Helpful resources for teaching Cognitive Verbs

by Patricia Hipwell February 26, 2018 1 Comment

Helpful resources for teaching Cognitive Verbs

There is plenty of interest in the new senior syllabus and its cognitive verbs. While cognitive verbs is the new term, the concepts are old friends to teachers and students using Pat’s Posters or the How To Write What You Want To Say… book series.

Also known as key task words, task words and verbs, the cognitive verbs are common curriculum elements in disguise and teachers should be very familiar with these skills.

Our set of 18 posters are the most comprehensive resource yet developed for teaching these skills. The Posters link the skill, the questions to ask to guide the students as they develop the skill, graphic organisers and the language students should use to demonstrate the skill. They are designed to enable teachers to explicitly teach the Common Curriculum Elements (CCEs) in all year levels. 

Pat’s Posters / Blue Book

QCAA Cognitive Verbs


Analyse, examine, explore, reflect on


Argue, comment, discuss (for & against) distinguish


Categorise, differentiate, discriminate, distinguish


Compare, contrast

Concluding/Decision Making

Decide, deduce, determine, make decisions, solve


Communicate, define, describe, express, recall


Develop, document


Appraise, appreciate, assess, comment, consider, critique, evaluate, solve


Clarify, communicate, explain, judge



Inferring and Interpreting

Comprehend, deduce, derive, extrapolate, infer, interpret, predict, understand


Justify, prove


identify, recall, sequence

Making Recommendations

Propose, solve



Solving Problems

Prove, solve


Organise, summarise


Resolve, synthesise

However, these posters are a teacher resource for teachers to use as they plan their lessons to incorporate explicit teaching of the cognitive verbs as demonstrated through writing. While it is tempting to think that plastering classroom walls with them is a good idea, it may not be. It’s not especially helpful to give these posters to students. They feature a lot of information and require considerable unpacking with students.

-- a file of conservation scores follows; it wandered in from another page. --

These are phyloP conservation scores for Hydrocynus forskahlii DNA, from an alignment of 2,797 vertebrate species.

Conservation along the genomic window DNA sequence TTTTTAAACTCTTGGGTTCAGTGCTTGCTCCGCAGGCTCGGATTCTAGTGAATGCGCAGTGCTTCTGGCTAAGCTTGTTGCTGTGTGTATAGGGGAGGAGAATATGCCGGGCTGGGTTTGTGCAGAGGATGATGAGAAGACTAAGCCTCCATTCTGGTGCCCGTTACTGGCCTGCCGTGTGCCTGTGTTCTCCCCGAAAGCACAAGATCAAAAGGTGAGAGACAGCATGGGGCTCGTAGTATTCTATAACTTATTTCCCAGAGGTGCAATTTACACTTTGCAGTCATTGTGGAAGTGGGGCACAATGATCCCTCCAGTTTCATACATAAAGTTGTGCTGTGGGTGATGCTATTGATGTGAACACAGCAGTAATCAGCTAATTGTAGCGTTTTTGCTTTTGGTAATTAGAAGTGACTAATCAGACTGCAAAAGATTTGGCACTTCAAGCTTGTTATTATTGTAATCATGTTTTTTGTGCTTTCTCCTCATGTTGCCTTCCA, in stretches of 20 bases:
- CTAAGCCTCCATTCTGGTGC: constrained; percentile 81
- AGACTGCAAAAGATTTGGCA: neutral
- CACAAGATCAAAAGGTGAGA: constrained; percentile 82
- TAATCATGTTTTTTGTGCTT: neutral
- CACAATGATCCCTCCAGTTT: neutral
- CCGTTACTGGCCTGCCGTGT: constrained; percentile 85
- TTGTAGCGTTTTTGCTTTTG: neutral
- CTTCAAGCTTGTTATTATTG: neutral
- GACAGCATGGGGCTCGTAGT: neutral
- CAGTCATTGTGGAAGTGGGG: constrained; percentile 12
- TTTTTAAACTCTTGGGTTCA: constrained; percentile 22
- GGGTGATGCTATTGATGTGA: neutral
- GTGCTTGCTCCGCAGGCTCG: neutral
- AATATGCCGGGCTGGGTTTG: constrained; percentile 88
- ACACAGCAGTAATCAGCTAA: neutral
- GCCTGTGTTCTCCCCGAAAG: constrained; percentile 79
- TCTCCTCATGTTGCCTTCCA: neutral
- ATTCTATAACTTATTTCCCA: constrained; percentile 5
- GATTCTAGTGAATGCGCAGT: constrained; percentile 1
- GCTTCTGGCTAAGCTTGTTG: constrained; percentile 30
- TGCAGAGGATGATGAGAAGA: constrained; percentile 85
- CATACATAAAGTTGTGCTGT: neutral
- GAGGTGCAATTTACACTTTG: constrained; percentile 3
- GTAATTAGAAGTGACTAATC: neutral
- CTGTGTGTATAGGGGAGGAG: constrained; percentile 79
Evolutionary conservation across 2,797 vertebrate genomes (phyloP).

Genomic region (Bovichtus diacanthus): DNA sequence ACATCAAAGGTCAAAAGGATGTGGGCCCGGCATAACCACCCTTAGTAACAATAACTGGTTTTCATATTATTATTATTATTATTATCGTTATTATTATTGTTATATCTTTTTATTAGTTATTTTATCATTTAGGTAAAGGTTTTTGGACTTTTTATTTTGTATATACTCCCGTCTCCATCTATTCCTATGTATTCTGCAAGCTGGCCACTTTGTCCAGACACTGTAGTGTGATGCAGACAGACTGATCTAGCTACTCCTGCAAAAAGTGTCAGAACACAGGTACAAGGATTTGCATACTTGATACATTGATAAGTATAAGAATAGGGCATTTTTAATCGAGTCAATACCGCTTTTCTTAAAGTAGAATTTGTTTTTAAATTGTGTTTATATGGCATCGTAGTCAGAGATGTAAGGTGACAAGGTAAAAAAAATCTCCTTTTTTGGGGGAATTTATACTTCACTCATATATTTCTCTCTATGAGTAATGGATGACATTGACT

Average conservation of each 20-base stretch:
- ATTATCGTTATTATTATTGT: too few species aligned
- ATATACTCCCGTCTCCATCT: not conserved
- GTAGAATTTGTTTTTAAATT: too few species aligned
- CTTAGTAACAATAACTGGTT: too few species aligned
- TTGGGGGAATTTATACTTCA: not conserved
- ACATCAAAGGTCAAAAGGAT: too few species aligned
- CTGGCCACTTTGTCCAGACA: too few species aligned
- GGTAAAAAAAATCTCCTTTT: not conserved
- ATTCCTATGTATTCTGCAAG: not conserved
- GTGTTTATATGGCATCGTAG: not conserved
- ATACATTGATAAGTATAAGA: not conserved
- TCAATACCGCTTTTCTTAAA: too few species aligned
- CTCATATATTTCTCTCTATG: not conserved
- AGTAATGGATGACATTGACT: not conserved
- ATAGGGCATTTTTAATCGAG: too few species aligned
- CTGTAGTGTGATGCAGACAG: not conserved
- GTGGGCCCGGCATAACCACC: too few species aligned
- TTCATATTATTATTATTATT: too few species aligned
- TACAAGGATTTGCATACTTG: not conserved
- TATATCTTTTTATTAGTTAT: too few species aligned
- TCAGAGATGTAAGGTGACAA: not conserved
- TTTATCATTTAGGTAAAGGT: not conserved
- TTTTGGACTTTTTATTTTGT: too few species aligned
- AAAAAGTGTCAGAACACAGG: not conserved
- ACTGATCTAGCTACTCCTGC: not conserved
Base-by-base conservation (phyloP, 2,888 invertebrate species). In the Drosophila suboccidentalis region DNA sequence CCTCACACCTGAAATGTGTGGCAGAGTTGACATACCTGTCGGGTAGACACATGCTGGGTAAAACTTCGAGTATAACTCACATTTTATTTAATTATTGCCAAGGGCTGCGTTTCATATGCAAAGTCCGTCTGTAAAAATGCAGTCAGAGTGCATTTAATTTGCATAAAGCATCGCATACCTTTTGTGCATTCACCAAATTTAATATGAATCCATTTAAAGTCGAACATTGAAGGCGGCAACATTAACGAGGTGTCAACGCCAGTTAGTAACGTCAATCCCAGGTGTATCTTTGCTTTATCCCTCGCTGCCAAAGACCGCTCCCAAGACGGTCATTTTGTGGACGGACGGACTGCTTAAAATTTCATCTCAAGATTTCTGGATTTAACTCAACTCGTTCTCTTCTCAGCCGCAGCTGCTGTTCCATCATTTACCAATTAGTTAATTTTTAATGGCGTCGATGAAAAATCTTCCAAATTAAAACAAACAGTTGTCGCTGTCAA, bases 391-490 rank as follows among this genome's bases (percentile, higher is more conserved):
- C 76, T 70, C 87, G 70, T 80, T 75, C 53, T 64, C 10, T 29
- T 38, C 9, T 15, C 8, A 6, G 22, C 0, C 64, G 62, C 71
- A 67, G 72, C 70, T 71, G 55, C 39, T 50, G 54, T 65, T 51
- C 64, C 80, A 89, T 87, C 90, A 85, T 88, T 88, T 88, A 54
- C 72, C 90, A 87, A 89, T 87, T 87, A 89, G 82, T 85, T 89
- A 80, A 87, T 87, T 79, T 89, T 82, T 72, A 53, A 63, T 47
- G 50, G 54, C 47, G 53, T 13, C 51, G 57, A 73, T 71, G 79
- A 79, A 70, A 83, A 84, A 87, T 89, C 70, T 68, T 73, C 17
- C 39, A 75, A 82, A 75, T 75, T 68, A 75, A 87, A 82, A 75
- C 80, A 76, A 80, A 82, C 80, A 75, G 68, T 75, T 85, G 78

A better option for students is the How to Write What You Want to Say… books. These books are designed to be a useful student resource and compliment the posters. The blue book, How To Write What You Want to Say… is a multi-subject book suitable for students in the middle years of schooling. There are also books focused on writing for science and mathematics as well.

Of course, to get the most out of the posters and books, you should know how to use them. We can demonstrate the best way to use these resources to teach the cognitive verbs for staff in a professional development session. To organise a session contact us.

Patricia Hipwell
Patricia Hipwell


1 Response


January 18, 2019

quite helpful. I am just an individual and quite often run into the reality that it is actually needed to write a work to
compose in the college or university. The Robertoservice assists me frequently.
There I can shell out a person and my work will likely be published.
I strongly suggest to anybody who will pay for his operate and never invest some
time upon it.
My advice for you would be to attempt the services.
There you can purchase your paper and obtain a good status.
I did so it. Should you be studying in university or really are a
student – this specific service is not going to swap.

Leave a comment

Also in News

Developing different reading skills
Developing different reading skills

by Patricia Hipwell March 01, 2019

Many students believe that all texts must be read in the same way – closely and continuously. This is because when we first teach children to read we use books. Competent readers do not read every text in the same way and have the right skills for each piece of text.

View full article →

‘Highly Recommended’ – SAETA Review of Hooking Students into Learning…
‘Highly Recommended’ – SAETA Review of Hooking Students into Learning…

by logonliteracy team February 28, 2019

This is an invaluable, comprehensive, wonderful literacy resource which represents excellent value for money for a site or a faculty area within a site. English teachers will be addressing elements of the Language and Literacy strands of the Australian Curriculum and the Literacy General Capability when they use any of these strategies purposefully.

View full article →

Peeling away at paragraphs
Peeling away at paragraphs

by Patricia Hipwell February 28, 2019

While teaching students to write paragraphs using a formula can be a good place to start and will assist writers, especially those who struggle, take care as formulaic writing can severely inhibit the development of personal style and voice.

View full article →